Also a lithium ion secondary battery of the present invention is characterized by having electrode layers wherein conductive material is preferably metal selected from the group consisting of silver, palladium, gold, platinum, aluminum, or alloy composed of more than two metals selected from the group consisting of silver, palladium, gold, platinum, copper, aluminum.

Also a lithium ion secondary battery of the present invention is characterized by having electrode layers wherein active material for positive electrode layer is preferably lithium manganese composite oxide, active material for negative electrode layer is preferably lithium titanium composite oxide, conductive material is silver palladium.

Also, preferably, conductivity of above positive electrode layer and above negative electrode layer is not less than 1×101 S/cm.

Accordingly, battery performance will be improved. For example, impedance reduction and discharge capacity increase will be achieved

The present invention refers to a manufacturing method of a lithium ion secondary battery comprising the steps of:

dispersing solid electrolyte material in binder and solvent to form paste for solid electrolyte layer,

coating and drying said paste for solid electrolyte layer to form green-sheet for solid electrolyte layer,

mixing active material and conductive material to form mixture and dispersing said mixture in binder and solvent to form paste for positive electrode layer and/or negative electrode layer,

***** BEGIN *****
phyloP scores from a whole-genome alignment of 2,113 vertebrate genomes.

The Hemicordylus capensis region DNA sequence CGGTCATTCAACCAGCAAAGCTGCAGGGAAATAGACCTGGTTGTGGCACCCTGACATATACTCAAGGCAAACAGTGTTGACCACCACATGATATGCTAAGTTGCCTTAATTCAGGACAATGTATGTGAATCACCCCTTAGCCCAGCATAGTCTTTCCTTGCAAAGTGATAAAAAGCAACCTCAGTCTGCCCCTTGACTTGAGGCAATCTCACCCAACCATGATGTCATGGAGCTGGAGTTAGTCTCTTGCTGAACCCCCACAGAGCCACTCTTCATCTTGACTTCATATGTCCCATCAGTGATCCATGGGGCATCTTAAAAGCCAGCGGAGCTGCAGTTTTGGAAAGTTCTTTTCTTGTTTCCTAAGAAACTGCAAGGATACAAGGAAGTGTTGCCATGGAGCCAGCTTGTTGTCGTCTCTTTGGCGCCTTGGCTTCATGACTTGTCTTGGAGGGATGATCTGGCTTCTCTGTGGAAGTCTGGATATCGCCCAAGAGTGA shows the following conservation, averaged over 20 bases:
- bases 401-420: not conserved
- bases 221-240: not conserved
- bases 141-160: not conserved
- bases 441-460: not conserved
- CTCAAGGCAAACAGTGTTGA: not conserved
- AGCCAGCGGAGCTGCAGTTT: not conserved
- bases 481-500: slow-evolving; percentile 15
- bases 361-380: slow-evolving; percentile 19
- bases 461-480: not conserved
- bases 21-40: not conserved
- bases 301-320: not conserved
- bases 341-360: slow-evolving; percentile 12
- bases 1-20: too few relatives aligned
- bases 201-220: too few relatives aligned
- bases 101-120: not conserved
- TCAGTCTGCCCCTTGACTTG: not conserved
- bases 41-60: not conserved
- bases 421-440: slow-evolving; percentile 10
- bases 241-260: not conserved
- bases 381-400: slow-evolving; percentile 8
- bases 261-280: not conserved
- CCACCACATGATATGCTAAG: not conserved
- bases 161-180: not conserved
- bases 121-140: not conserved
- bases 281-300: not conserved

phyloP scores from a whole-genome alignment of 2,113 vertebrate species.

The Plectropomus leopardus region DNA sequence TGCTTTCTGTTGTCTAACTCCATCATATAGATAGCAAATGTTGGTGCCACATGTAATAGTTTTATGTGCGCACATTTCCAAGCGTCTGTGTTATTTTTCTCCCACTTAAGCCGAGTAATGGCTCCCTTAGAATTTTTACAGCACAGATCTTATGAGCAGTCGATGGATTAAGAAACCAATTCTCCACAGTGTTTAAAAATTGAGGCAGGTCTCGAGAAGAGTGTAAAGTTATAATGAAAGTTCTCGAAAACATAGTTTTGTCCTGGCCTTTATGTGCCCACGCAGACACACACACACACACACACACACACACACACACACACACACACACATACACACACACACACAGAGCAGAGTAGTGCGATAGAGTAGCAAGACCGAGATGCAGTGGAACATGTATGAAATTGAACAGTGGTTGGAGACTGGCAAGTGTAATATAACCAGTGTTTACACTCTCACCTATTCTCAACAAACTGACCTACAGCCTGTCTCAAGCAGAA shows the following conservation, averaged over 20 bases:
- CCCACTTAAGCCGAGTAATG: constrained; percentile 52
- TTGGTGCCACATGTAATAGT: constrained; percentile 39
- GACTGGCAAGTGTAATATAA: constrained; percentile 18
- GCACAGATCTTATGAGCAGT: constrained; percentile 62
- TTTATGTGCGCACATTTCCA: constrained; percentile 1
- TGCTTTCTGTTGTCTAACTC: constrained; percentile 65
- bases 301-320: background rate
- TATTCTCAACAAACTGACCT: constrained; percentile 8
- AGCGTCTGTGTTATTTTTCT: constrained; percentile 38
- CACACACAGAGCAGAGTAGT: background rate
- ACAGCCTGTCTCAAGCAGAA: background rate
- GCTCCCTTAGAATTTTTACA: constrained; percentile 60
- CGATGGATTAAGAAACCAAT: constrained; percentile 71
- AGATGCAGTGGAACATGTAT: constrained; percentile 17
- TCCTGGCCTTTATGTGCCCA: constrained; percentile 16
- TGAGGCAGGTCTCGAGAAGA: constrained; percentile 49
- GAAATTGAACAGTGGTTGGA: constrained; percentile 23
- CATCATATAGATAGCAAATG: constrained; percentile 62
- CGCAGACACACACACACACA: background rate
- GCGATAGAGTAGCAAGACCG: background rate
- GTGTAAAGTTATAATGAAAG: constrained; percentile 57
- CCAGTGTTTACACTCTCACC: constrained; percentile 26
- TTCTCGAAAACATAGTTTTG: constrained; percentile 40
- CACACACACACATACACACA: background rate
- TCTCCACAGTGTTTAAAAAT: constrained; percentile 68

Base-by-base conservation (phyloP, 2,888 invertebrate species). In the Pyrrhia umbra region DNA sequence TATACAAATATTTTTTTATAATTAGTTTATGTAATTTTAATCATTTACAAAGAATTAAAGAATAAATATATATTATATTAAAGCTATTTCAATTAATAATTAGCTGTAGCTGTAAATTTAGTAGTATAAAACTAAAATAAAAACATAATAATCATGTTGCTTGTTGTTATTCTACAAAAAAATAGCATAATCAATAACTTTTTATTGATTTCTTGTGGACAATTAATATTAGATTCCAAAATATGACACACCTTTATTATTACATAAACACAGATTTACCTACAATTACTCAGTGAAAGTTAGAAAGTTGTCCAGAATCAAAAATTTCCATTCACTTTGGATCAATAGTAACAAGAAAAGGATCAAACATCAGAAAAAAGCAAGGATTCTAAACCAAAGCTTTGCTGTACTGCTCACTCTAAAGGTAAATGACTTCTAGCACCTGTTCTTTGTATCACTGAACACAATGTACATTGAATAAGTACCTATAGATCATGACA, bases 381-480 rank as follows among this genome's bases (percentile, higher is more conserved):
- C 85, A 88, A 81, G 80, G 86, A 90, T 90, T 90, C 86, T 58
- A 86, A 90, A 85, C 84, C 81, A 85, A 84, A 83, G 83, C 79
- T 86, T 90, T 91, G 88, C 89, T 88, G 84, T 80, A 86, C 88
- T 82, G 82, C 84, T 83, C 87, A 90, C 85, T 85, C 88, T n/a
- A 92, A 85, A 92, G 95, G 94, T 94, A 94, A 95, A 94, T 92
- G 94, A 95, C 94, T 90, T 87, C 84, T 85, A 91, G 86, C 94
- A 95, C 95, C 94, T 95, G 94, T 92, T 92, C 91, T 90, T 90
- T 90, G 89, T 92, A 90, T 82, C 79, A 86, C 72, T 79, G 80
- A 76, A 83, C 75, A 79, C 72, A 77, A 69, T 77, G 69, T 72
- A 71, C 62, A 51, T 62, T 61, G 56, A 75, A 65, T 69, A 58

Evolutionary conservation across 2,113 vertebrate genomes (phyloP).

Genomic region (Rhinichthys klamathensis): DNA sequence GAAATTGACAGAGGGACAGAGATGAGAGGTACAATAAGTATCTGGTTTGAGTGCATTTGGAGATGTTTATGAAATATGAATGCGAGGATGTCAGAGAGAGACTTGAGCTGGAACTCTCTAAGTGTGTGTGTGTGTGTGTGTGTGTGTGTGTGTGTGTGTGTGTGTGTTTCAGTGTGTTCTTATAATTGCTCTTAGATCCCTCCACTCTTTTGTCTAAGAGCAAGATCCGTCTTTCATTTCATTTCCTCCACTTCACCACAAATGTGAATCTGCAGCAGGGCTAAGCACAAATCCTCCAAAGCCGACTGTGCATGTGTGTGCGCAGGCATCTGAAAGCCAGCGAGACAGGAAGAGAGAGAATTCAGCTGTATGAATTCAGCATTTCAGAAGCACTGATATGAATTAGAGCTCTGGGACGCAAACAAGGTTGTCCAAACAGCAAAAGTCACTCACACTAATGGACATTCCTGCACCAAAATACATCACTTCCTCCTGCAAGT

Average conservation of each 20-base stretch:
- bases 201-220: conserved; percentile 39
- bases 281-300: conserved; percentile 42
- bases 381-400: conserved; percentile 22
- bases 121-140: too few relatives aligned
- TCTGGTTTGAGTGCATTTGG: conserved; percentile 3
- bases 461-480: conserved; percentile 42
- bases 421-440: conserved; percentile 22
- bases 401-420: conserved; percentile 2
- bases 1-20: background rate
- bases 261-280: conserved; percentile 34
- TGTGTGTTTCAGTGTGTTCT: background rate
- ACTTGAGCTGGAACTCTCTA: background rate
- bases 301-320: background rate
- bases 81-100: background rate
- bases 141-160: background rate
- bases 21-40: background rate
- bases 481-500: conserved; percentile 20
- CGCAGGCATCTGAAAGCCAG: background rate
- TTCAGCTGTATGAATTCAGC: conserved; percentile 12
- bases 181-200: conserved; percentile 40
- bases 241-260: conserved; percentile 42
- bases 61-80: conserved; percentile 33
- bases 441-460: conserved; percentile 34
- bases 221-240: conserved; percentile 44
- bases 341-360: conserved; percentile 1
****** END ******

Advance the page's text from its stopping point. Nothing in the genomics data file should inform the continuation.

coating and drying said paste for positive electrode layer and/or said paste for negative electrode layer to form green-sheet for positive electrode layer and/or green-sheet for negative electrode layer,

stacking said green-sheet for positive electrode layer and said green-sheet for negative electrode layer alternately interposed by said green-sheet for solid electrolyte layer to form a laminate,

and co-firing said laminate to form a sintered laminate, wherein

volume mixing ratio of said active material and said conductive material ranges from 20:80 to 65:35.

Accordingly, the following effects will be obtained:

1. By mixing active material and conductive material with a certain mixture ratio in order that the area ratio of the active material to the conductive material ranges from 20:80 to 65:35 at the cross-sectional surface of an electrode layer, the structure of a battery becomes the one where active matrix material is supported by conductive matrix which supplement low conductive active material with its high electrical conductivity, accordingly battery performance is improved. For example, impedance reduction and discharge capacity increase will be achieved.
2. An electrode layer having a single sub-layer works as both of an active material layer and a collector layer both of which are used in the conventional battery. Since a collector is not essentially needed in a battery according to the invention, process simplification, process reduction, and sheet attack prevention will be achieved.
3. Active material is entwined with conductive material by the structure of an electrode where active material is supported by conductive matrix, so that the expansion and contraction of a battery due to charge-discharge cycle will be suppressed which consequently prevents abrasion of active material from conductive material, and charge-discharge characteristics will be effectively improved.